It’s often said that ADHD isn’t just about inattention. Which is absolutely true.
But referring to inattention with a “just” understates how varied, complex and pervasive the experience of inattention can be. There are many different ways to be inattentive, and many kinds of situations where inattention potentially comes into play.
Consider some of the diverse types of tasks that can be done without really paying attention:
- Reading: Hopefully what you’re doing right now is an example of attentive reading! But if not, you would be reading through these words, saying them in your head without the meaning sinking in.
- Conversing: Just like you can read words without absorbing what they actually mean, you can listen to them without processing them. If you’ve ever had a conversation and walked away with no idea what the other person actually said you know what I mean!
- Listening to speeches, presentations and lectures: This is similar to inattentive conversing, except it’s on a larger scale – you are inattentively listening to a formal presentation, such as a speech or a lecture in school!
- Relocating objects: It’s not just passive things like listening that can be done inattentively. Anyone who regular utters the phrase “where is my ____ ?” knows the dangers of not being accountable to your attention span for your own actions.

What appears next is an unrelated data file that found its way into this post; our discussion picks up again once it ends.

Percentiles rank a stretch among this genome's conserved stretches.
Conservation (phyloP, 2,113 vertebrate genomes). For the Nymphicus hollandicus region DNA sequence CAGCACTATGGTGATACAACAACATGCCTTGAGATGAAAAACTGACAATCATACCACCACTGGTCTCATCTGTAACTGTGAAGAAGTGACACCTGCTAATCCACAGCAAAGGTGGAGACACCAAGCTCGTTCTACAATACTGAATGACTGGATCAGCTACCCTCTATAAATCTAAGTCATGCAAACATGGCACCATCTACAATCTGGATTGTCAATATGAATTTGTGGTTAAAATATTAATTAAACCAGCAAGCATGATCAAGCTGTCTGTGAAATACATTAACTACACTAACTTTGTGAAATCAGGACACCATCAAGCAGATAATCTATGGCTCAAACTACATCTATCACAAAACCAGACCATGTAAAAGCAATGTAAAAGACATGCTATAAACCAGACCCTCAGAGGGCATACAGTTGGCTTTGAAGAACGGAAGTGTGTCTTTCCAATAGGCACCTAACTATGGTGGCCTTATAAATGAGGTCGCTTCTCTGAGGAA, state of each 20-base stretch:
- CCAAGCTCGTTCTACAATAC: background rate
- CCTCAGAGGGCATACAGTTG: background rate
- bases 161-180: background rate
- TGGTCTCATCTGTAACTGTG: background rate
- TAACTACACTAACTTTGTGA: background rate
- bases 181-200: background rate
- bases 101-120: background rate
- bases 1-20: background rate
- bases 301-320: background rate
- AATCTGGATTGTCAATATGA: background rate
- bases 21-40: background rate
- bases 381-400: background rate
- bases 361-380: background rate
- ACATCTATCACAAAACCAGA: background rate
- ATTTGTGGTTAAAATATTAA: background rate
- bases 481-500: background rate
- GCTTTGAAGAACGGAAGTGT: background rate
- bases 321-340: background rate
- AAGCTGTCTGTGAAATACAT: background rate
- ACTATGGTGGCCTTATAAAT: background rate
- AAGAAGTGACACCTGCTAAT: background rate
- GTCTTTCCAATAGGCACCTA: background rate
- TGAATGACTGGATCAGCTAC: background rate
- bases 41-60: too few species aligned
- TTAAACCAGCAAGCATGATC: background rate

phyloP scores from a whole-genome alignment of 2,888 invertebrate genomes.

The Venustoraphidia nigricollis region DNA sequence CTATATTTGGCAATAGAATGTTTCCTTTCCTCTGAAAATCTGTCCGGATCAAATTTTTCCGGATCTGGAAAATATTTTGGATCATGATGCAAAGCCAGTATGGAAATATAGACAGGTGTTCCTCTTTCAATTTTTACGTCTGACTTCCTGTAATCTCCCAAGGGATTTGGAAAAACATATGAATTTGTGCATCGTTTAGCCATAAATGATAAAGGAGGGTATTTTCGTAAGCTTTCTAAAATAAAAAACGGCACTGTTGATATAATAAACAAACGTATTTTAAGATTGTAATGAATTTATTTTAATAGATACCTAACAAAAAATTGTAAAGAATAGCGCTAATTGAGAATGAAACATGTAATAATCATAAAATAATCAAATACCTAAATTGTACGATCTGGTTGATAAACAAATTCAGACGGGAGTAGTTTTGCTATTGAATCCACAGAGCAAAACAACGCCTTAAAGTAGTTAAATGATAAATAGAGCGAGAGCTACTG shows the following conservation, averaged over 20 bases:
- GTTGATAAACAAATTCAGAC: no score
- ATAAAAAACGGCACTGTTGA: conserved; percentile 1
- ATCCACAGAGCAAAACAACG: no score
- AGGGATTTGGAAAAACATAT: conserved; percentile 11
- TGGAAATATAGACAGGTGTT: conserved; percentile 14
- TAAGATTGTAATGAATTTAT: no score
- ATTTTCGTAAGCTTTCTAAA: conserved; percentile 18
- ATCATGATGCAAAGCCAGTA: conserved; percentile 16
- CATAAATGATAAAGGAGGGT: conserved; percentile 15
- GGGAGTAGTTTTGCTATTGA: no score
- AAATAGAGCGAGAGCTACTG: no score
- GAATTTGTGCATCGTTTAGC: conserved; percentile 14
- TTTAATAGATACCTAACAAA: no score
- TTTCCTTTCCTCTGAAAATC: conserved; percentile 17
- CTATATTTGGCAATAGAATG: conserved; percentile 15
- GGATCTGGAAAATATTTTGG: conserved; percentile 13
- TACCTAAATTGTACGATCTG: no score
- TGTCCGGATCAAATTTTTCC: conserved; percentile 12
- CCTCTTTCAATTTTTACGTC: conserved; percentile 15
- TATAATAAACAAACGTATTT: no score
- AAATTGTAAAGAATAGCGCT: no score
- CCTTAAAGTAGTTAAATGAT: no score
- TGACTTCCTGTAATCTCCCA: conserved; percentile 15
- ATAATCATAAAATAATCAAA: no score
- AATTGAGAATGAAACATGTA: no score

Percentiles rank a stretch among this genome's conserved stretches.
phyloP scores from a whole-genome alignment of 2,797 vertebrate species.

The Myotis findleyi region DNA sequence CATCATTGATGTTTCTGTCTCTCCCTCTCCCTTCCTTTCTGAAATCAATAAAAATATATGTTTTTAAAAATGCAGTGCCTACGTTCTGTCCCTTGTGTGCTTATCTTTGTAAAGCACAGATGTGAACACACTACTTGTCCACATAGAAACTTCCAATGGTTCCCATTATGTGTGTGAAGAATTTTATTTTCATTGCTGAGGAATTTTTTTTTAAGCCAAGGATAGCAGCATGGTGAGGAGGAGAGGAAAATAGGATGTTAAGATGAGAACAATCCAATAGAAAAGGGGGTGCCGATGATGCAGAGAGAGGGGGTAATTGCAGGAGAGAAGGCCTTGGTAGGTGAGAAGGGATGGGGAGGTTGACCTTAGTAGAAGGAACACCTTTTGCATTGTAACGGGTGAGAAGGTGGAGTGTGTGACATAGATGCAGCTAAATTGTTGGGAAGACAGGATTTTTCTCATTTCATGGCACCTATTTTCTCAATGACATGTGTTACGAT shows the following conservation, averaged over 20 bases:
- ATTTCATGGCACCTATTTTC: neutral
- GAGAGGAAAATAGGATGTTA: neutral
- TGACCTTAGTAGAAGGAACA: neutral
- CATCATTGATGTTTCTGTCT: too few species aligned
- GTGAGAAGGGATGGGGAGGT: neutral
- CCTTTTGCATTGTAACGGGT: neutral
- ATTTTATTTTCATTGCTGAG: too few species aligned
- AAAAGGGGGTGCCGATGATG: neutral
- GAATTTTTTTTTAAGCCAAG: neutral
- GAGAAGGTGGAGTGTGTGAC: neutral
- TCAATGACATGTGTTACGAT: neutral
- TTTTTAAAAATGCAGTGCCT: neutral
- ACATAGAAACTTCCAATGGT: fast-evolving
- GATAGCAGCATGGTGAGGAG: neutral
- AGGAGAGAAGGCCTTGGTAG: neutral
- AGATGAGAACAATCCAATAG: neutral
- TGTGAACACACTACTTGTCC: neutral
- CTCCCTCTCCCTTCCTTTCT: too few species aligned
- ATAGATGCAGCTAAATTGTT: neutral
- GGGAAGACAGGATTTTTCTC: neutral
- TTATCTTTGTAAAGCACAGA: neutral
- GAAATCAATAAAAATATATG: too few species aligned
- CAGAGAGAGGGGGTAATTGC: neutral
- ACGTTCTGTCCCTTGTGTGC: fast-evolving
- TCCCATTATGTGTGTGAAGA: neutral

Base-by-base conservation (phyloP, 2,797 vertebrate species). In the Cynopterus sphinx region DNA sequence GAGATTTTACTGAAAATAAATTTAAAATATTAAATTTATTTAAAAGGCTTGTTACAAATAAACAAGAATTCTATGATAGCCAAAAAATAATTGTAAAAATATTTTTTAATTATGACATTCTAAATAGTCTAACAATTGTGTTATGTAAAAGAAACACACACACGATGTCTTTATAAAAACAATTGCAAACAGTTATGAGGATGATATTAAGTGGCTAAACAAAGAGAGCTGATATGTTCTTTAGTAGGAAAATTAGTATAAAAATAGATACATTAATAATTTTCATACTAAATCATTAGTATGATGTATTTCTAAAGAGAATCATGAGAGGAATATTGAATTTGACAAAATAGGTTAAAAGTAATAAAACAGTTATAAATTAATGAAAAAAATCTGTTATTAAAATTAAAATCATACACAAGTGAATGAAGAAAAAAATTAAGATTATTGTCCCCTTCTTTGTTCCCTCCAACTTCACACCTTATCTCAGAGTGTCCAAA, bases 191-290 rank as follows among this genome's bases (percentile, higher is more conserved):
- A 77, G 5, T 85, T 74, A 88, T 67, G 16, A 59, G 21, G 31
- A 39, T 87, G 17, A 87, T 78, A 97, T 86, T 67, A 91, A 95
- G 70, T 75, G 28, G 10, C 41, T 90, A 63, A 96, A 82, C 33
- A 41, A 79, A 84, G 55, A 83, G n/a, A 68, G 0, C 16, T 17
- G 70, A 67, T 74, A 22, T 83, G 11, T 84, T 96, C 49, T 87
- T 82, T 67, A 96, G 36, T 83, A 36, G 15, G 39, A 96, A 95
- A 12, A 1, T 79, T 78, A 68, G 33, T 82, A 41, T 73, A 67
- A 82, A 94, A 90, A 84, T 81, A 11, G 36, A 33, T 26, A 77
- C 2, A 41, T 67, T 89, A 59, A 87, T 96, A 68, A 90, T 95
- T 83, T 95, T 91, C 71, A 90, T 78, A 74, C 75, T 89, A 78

- Cooking: Did I add the salt yet? Hmm, hard to tell. Wait, why did I turn the stove on already!?
- Typing: I can assure you that I proofread these posts intensively. You can tell by the fact that only occasionally do completely nonsensical words show up in the middle of sentences.
- Doing arithmetic: I’m including this one mostly as a shout-out to my school-aged self, who was doomed to forever self-sabotage his math-class grades with inattentive arithmetic mistakes.
- Driving: Probably the single most dangerous thing that ADHDers regularly do inattentively, for obvious reasons.
- Checking things: You know what I mean if you’ve ever gone to check your email, check the news headlines, check the time, etc. and then had to go back and immediately check again because you stopped paying attention the first time you checked.
- Walking: Inattentive walking is usually (but not always!) less dangerous than inattentive driving. Nevertheless, it can result in a violent startle response when a tree branch suddenly materializes ten inches in front of your face.
This is, needless to say, a non-exhaustive list. There are surely plenty of other activities that can be done inattentively, so feel free to share some of your favorite below!
Image: Flickr/Thomas Hawk